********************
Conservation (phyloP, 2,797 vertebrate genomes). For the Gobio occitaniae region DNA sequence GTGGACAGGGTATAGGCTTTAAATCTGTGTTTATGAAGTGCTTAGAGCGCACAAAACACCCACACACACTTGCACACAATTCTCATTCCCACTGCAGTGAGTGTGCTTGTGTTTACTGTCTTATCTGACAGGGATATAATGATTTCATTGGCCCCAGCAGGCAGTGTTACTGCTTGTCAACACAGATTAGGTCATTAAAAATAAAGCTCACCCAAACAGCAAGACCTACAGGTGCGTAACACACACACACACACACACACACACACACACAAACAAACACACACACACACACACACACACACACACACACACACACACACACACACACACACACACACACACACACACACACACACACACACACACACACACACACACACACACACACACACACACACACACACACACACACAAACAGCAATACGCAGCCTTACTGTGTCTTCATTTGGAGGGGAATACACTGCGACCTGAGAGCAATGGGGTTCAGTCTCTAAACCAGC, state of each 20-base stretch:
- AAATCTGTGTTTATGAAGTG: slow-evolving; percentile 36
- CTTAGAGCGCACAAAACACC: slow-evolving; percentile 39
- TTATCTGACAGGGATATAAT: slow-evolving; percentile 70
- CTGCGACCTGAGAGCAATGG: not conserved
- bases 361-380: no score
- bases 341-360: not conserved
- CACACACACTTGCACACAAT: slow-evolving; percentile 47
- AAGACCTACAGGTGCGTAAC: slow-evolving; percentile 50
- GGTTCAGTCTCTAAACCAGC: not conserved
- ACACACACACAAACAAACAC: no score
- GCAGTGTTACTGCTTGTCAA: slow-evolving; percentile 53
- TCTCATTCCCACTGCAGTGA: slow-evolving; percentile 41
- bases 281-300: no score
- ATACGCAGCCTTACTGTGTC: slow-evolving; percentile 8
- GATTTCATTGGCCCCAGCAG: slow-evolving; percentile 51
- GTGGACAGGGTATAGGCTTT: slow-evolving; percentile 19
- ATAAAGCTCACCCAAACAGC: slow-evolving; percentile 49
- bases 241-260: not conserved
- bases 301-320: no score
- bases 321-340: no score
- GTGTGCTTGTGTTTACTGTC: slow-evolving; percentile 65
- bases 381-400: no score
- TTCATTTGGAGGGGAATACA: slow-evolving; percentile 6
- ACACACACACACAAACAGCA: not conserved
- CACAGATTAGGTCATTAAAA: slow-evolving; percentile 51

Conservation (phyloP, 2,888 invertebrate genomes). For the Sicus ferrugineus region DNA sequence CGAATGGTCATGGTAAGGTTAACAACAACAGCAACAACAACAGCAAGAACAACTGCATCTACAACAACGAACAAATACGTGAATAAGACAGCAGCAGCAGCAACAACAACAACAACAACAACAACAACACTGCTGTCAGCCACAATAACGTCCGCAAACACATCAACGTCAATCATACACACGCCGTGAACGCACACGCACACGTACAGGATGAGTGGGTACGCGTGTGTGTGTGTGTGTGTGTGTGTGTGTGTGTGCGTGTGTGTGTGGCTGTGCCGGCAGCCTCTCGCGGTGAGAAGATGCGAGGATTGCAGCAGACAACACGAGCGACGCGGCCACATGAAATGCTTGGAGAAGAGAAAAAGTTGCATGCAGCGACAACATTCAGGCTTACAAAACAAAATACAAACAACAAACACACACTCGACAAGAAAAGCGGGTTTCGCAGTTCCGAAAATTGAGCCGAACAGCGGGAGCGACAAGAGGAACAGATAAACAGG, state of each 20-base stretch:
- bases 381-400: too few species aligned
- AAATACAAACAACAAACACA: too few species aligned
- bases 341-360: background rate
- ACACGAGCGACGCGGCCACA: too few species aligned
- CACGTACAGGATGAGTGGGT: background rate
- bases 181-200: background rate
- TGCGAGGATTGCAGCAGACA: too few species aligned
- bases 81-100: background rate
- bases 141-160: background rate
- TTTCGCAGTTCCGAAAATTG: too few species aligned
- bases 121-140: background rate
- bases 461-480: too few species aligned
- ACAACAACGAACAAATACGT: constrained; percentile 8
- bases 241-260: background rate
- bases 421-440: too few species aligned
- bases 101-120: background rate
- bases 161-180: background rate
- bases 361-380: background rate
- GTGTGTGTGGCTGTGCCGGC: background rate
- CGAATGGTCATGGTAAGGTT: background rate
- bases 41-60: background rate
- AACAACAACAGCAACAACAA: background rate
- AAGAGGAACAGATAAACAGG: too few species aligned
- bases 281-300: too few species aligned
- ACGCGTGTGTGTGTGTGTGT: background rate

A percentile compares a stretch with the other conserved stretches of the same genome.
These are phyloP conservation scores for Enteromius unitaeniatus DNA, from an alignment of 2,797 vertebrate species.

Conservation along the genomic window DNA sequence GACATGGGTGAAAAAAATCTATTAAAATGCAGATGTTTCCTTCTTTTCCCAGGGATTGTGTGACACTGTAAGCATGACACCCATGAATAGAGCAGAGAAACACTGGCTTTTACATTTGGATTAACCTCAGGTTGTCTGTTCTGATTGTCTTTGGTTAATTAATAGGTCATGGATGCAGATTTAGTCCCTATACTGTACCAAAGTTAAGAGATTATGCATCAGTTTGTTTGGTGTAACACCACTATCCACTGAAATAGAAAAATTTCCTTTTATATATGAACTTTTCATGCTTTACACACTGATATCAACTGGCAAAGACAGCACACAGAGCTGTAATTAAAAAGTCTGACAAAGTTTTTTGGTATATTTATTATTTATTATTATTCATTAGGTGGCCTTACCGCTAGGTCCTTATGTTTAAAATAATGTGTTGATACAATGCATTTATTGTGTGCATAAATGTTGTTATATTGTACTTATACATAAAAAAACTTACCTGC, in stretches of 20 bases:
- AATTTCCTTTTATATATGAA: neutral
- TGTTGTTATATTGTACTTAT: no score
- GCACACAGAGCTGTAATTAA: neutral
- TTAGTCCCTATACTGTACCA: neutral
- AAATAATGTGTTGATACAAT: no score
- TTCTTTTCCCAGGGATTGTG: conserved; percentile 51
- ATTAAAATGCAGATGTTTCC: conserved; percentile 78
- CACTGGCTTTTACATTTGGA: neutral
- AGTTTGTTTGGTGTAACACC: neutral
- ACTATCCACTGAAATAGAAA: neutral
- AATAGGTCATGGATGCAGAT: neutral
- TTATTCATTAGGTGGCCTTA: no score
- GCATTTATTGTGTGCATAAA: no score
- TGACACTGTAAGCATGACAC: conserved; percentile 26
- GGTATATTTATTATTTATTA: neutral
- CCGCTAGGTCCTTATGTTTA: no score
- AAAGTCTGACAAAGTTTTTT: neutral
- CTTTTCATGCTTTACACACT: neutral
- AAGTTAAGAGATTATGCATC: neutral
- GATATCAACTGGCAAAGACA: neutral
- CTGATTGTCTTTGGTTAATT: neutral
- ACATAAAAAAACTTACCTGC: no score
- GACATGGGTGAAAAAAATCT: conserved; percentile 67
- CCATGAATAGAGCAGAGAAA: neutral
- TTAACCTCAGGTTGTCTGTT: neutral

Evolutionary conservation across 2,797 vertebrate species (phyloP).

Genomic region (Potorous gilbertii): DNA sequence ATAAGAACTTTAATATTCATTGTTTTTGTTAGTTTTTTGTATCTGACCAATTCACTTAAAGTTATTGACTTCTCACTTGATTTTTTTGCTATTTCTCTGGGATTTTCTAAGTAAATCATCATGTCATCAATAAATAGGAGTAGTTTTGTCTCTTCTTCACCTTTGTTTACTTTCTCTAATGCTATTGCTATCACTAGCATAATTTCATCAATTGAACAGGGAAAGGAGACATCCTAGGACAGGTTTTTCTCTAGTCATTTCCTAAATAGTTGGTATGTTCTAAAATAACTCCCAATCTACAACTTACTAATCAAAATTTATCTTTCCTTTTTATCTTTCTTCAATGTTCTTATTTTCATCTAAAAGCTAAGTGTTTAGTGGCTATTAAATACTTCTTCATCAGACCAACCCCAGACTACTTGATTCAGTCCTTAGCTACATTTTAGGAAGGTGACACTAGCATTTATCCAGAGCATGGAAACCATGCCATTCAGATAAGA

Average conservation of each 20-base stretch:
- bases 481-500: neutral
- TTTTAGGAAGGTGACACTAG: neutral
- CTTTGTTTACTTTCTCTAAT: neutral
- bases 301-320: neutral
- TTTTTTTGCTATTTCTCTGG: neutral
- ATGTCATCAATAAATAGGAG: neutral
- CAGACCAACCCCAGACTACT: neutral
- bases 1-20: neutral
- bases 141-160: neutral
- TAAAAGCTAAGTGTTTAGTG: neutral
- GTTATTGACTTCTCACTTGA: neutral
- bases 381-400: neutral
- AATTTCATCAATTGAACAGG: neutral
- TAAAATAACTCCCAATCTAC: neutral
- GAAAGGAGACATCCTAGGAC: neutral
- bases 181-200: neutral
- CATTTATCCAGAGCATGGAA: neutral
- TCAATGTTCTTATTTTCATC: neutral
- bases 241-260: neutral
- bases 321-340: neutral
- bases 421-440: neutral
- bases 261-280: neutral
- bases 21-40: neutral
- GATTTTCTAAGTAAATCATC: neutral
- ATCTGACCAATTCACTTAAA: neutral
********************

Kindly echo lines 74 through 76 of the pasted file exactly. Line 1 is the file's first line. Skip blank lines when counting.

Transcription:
- AAGTTAAGAGATTATGCATC: neutral
- GATATCAACTGGCAAAGACA: neutral
- CTGATTGTCTTTGGTTAATT: neutral